Filmmaker: At one point during a difficult scene with the youngest daughters, Eya and Tayssir, your male actor (Majd Mastoura) refuses to continue, which made me wonder if you hired an on-set therapist to ensure the psychological safety of actors, crew and even yourself. I know Eya and Tayssir at least worked with psychologists prior to production, but what precautions were taken for everyone throughout the actual shoot?

Ben Hania: When I first met the family in 2016, Eya and Tayssir had recently returned home from the juvenile center that plays a significant role in the latter part of the movie. At that time, the government had appointed a psychoanalyst to work with them, but it became apparent that the rapport wasn’t ideal. It was clear to me that they needed a better support system, not only for the girls but also for their mother Olfa.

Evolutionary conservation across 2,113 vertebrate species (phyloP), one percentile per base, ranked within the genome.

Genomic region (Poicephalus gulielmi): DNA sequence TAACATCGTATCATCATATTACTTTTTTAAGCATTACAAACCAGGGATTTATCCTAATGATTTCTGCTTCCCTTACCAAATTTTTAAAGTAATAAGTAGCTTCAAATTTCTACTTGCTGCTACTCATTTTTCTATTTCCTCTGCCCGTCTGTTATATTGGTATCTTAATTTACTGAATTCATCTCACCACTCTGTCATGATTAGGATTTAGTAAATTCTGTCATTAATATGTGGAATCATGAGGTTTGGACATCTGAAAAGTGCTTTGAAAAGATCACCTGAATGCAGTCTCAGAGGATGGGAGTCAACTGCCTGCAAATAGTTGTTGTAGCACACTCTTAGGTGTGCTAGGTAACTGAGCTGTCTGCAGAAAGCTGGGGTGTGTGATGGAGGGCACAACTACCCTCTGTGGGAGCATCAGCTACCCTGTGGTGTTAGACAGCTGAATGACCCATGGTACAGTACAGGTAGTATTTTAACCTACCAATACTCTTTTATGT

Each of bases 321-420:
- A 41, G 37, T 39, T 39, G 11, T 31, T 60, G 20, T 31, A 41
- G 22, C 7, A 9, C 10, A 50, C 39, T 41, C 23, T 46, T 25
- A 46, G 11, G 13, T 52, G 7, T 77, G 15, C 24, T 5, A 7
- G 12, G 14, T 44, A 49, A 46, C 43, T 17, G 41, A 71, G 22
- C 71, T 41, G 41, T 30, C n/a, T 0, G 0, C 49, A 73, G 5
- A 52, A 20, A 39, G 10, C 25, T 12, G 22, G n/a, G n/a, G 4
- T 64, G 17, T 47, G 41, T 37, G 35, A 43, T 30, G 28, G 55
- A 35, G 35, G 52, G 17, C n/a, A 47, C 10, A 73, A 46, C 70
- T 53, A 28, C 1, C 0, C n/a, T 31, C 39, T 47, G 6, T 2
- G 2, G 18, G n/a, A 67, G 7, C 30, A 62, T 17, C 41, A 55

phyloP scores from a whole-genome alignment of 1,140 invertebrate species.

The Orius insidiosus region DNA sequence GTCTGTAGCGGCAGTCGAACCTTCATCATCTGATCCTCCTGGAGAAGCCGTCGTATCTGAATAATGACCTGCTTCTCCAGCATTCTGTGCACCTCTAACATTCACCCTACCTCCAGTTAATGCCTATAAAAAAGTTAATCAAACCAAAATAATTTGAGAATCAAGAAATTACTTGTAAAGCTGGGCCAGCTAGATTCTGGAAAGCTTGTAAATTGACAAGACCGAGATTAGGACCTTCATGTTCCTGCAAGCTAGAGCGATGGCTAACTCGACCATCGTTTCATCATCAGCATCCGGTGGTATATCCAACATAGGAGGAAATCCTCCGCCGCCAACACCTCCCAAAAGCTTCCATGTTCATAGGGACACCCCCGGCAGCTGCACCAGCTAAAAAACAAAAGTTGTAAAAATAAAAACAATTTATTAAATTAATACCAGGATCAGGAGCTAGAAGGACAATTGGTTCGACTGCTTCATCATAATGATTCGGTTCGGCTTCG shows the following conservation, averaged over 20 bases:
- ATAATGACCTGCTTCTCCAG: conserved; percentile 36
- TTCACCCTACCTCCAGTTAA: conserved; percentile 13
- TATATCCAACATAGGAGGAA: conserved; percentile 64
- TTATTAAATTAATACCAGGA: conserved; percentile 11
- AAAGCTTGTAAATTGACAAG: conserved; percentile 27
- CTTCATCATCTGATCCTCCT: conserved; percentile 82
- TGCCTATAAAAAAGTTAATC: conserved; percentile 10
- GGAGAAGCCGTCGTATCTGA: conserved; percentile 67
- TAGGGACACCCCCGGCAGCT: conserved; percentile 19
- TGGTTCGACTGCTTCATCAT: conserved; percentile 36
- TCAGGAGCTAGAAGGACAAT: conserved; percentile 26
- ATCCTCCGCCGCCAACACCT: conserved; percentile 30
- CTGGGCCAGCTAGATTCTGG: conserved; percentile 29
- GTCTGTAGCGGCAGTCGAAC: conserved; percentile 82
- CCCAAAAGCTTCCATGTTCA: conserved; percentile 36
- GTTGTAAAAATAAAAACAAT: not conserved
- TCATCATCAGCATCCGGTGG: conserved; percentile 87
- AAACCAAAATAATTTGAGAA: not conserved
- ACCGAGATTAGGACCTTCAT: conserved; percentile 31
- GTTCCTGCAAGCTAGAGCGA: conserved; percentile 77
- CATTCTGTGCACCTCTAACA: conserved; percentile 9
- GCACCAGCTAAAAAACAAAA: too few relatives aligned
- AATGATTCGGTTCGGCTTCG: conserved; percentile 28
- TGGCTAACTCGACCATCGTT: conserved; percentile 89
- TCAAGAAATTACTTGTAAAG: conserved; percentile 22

As the shooting of the documentary didn’t begin until 2021, there was a significant period of time during which Olfa, Eya and Tayssir made remarkable progress in dealing with their past traumas. They were much better equipped to share their story when we started filming.

In the specific scene that you mentioned, where the actor Majd Mastoura refused to continue, it’s important to note that he wasn’t aware of the extensive therapy that Eya and Tayssir had undergone in the past. His confusion and reluctance are entirely understandable, because he approached his role as an actor, not as a psychoanalyst. When confronted with the emotional weight of the confessions and the complexity of the family’s history, he understandably felt ill-equipped to handle such intense and deeply personal revelations.

Understanding the sensitivity of the topics we would be exploring during the shoot, I was committed to creating a safe and supportive space on set—not just for Olfa and her daughters, but for every member of the crew. Film sets can sometimes be intense environments with egos, tensions and judgments, and I wanted to mitigate those challenges. To achieve this, I minimized the size of the crew and prioritized a majority female crew, which fostered a more inclusive and empathetic atmosphere.